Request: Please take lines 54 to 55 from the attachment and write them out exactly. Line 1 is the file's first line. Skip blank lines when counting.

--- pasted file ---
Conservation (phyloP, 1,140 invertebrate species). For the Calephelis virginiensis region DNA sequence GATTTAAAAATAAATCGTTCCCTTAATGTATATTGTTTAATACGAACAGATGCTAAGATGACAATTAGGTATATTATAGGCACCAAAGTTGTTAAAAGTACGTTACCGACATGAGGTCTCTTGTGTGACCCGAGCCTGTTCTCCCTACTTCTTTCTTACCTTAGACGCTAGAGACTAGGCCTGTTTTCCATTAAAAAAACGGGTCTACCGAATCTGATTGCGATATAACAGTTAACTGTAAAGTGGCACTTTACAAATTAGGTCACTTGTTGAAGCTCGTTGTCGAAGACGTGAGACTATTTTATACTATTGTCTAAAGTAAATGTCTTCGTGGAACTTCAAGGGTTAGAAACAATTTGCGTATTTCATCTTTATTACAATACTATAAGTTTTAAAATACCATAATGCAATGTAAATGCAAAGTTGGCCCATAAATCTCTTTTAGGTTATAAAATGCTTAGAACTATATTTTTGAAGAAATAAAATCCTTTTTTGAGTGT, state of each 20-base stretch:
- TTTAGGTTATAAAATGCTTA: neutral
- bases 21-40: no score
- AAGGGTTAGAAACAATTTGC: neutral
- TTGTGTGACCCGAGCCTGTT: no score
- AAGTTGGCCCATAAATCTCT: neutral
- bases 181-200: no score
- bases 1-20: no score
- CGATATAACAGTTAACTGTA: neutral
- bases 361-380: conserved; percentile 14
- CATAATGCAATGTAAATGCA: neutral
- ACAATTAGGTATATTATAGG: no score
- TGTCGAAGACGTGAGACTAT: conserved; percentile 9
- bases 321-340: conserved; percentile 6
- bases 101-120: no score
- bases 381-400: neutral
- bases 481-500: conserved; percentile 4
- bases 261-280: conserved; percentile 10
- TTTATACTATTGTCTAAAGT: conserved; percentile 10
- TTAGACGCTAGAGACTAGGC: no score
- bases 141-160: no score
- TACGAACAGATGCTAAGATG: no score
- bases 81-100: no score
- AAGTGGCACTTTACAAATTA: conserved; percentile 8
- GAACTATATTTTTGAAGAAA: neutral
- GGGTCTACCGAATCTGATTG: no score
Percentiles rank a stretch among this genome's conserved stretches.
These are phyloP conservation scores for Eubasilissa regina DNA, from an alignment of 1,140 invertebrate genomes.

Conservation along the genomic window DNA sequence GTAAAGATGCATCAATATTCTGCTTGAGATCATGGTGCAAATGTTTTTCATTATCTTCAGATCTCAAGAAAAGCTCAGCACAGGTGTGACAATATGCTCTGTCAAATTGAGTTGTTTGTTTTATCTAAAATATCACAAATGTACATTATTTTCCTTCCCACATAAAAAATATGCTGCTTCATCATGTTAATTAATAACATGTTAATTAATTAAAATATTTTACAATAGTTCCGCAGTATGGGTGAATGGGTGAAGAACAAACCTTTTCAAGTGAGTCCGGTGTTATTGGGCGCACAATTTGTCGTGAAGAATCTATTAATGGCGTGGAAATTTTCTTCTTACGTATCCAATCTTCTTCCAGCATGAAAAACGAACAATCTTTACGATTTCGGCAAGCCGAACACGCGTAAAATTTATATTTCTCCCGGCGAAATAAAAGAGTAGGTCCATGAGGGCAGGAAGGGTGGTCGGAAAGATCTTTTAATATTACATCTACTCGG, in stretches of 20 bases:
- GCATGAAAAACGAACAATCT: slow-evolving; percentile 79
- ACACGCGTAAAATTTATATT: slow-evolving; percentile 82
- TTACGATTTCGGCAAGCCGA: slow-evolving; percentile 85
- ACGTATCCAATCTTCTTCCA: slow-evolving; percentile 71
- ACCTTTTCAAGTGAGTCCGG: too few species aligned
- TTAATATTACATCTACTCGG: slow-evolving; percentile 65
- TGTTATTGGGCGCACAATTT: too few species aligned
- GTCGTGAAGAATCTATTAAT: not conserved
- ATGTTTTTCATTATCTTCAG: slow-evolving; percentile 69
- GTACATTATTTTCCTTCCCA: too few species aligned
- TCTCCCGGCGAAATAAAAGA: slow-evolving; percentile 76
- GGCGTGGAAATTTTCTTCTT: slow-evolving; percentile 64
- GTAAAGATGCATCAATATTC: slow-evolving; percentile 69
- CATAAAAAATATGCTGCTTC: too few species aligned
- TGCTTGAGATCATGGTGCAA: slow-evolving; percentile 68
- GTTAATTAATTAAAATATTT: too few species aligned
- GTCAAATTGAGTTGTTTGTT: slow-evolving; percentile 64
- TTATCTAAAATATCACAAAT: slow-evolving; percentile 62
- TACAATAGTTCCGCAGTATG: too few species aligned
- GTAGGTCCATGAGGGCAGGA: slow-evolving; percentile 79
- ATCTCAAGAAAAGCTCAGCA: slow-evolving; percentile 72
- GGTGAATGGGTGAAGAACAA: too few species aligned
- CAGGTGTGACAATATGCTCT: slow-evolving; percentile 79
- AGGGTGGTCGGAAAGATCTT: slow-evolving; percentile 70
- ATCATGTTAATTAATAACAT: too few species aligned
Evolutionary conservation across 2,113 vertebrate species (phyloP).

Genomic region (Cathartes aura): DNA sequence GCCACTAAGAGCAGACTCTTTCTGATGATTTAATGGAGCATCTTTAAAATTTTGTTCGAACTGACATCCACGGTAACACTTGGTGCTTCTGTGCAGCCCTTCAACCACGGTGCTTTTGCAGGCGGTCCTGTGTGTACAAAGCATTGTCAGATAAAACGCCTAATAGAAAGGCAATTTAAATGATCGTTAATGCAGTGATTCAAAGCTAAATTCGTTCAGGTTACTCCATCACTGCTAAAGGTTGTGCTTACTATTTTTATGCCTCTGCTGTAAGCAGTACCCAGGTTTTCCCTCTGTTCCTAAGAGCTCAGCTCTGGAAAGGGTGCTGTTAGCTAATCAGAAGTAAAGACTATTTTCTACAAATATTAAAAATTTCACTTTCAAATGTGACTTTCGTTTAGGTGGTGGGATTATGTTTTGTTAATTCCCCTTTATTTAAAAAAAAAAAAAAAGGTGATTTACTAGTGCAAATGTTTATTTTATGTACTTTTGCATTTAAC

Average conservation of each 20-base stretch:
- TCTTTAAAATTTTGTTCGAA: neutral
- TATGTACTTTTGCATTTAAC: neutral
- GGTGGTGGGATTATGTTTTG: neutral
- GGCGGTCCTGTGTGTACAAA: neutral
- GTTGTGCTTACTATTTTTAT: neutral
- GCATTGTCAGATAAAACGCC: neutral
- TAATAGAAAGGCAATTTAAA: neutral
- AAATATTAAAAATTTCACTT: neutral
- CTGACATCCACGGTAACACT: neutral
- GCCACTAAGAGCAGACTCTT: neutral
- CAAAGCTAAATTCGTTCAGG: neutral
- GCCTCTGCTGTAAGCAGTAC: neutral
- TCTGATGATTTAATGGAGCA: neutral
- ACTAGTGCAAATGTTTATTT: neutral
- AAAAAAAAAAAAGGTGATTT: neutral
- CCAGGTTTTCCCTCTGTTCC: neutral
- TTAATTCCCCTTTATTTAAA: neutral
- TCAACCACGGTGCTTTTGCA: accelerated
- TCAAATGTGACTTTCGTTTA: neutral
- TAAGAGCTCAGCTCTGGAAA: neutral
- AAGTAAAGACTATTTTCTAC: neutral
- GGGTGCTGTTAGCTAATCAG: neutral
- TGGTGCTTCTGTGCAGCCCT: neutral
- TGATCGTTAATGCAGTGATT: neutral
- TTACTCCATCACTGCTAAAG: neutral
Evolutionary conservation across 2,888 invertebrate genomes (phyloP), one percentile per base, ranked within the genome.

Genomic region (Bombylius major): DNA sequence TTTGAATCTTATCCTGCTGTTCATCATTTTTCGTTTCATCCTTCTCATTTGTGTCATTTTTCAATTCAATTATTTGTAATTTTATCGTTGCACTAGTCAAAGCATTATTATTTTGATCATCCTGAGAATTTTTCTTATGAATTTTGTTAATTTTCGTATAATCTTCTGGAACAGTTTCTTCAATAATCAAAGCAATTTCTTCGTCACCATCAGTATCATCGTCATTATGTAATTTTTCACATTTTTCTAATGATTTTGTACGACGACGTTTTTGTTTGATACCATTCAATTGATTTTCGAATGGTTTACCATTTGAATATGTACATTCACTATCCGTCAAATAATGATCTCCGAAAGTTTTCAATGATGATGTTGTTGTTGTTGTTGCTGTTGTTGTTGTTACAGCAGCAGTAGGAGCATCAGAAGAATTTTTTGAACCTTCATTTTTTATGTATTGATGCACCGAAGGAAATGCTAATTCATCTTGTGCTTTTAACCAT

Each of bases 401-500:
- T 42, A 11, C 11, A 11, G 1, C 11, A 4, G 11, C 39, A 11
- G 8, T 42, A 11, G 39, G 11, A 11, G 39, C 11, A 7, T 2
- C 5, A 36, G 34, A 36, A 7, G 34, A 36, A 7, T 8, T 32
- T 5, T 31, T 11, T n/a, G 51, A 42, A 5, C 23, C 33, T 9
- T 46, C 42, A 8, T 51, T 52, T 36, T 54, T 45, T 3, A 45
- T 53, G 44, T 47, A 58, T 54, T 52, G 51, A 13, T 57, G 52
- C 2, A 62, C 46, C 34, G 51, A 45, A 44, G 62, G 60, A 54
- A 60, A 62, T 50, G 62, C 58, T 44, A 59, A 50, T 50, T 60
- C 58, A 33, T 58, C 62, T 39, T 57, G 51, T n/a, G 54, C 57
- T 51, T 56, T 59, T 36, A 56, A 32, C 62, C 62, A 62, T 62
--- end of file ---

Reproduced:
- ATCATGTTAATTAATAACAT: too few species aligned
Evolutionary conservation across 2,113 vertebrate species (phyloP).